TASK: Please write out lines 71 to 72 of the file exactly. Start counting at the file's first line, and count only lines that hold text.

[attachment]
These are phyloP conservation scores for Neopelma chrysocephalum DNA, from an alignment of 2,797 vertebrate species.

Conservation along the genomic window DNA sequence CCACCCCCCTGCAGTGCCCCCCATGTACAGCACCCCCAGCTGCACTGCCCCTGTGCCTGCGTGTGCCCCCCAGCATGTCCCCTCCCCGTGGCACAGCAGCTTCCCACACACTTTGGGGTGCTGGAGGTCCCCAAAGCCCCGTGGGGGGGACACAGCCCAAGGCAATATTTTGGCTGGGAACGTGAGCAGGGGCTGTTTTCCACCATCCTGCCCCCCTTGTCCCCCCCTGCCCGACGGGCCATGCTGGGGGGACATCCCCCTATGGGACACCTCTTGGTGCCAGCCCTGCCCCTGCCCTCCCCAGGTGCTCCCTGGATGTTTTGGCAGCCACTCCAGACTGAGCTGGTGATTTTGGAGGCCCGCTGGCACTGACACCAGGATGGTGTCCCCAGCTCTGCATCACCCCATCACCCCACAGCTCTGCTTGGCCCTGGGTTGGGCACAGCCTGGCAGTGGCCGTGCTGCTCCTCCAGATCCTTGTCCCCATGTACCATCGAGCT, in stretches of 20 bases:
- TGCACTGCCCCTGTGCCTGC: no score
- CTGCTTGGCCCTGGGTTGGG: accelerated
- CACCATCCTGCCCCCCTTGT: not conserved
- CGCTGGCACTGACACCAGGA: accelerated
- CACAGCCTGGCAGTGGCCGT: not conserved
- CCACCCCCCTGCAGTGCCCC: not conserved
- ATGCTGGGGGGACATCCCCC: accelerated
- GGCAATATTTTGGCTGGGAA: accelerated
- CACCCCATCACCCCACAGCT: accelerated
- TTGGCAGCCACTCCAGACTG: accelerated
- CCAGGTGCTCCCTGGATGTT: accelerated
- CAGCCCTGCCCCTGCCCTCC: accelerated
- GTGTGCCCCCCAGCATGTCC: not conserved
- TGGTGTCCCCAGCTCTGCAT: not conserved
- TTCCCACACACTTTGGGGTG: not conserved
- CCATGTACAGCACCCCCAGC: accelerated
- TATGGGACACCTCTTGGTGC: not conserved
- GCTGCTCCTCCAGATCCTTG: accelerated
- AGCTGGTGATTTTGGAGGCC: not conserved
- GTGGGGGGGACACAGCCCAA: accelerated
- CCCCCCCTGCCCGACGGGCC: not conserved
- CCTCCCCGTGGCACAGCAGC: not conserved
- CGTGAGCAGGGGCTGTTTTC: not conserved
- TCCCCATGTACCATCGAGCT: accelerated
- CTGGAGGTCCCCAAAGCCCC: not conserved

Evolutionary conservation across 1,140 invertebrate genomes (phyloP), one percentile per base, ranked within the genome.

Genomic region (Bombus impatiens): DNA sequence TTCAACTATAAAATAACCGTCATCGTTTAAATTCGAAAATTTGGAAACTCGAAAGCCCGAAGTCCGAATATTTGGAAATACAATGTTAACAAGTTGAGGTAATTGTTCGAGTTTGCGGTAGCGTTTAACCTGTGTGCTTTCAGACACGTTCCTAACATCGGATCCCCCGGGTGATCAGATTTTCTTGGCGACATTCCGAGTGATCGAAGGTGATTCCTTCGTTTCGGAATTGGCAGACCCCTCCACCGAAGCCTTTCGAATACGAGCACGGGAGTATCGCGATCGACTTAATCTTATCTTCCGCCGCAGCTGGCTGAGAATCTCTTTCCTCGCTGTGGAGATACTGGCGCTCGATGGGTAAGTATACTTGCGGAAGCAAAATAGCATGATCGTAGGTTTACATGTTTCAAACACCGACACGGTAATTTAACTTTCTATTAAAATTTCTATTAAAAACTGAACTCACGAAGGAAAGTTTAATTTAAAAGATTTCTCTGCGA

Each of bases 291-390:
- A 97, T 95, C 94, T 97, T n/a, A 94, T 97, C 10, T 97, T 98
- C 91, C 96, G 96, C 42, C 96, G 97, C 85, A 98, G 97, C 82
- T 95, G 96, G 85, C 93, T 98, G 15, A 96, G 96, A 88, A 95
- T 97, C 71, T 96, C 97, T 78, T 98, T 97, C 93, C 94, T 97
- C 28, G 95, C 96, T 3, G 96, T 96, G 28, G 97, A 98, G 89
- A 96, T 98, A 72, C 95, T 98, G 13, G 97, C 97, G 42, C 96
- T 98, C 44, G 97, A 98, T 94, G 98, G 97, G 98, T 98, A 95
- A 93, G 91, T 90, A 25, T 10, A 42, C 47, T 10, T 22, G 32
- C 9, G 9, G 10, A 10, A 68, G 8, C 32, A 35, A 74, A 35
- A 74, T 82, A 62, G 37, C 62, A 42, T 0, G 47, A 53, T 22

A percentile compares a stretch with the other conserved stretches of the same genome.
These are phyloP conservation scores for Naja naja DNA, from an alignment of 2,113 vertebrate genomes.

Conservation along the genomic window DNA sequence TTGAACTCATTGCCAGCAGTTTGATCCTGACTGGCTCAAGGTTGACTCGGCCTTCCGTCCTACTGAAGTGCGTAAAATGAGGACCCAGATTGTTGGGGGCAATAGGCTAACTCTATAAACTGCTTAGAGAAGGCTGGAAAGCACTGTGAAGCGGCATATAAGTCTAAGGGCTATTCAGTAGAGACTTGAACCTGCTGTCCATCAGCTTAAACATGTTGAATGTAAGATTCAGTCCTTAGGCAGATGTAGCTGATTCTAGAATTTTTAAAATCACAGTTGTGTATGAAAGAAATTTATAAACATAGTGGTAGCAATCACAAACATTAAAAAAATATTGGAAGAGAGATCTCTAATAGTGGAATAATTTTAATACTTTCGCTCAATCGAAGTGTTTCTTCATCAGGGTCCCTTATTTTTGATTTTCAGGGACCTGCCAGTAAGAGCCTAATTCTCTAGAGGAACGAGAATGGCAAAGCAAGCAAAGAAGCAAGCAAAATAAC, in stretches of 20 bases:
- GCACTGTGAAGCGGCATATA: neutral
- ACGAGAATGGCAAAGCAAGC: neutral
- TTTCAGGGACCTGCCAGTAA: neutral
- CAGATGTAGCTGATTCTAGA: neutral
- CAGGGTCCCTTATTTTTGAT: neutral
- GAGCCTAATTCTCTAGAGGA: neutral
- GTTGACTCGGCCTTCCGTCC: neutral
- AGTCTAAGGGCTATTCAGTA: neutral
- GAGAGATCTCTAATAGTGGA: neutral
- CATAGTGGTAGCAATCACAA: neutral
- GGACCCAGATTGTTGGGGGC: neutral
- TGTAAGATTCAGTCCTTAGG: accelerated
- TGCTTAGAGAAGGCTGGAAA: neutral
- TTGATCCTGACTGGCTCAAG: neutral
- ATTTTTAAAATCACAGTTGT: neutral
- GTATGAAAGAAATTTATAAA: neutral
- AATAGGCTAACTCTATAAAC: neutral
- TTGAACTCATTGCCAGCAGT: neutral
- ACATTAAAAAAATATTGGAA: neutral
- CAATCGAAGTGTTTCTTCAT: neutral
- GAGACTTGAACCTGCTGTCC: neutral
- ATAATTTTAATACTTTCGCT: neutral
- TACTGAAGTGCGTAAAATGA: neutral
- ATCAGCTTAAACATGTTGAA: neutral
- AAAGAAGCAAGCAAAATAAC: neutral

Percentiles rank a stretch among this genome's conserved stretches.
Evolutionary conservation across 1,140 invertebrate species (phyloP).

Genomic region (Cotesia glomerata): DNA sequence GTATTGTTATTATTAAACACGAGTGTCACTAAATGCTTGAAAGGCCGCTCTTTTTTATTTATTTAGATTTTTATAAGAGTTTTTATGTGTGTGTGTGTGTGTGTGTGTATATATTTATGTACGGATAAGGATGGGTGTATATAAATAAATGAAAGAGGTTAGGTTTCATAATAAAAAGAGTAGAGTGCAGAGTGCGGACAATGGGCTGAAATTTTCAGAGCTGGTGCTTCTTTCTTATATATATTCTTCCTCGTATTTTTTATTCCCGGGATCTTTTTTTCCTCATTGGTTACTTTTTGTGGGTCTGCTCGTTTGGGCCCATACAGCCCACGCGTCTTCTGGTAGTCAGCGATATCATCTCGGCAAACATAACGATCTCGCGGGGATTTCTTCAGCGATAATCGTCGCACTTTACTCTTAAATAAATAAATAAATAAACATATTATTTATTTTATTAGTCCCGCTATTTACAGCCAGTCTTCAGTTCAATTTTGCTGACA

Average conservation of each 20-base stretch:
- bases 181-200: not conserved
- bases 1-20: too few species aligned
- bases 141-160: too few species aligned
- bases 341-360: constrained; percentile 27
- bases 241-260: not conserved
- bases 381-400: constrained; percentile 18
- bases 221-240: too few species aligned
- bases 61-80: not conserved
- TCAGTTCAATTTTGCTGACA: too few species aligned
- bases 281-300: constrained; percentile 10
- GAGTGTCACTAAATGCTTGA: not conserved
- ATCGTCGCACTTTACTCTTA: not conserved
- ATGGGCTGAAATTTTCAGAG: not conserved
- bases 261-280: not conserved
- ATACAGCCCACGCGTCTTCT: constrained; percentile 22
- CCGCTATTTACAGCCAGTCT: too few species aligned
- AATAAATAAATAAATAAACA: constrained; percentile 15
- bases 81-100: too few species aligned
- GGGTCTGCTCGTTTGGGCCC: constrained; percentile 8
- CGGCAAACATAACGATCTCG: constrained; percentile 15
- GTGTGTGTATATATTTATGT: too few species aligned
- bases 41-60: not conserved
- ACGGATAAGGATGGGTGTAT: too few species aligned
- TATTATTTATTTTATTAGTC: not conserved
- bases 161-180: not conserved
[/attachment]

Genomic region (Cotesia glomerata): DNA sequence GTATTGTTATTATTAAACACGAGTGTCACTAAATGCTTGAAAGGCCGCTCTTTTTTATTTATTTAGATTTTTATAAGAGTTTTTATGTGTGTGTGTGTGTGTGTGTGTATATATTTATGTACGGATAAGGATGGGTGTATATAAATAAATGAAAGAGGTTAGGTTTCATAATAAAAAGAGTAGAGTGCAGAGTGCGGACAATGGGCTGAAATTTTCAGAGCTGGTGCTTCTTTCTTATATATATTCTTCCTCGTATTTTTTATTCCCGGGATCTTTTTTTCCTCATTGGTTACTTTTTGTGGGTCTGCTCGTTTGGGCCCATACAGCCCACGCGTCTTCTGGTAGTCAGCGATATCATCTCGGCAAACATAACGATCTCGCGGGGATTTCTTCAGCGATAATCGTCGCACTTTACTCTTAAATAAATAAATAAATAAACATATTATTTATTTTATTAGTCCCGCTATTTACAGCCAGTCTTCAGTTCAATTTTGCTGACA

Average conservation of each 20-base stretch: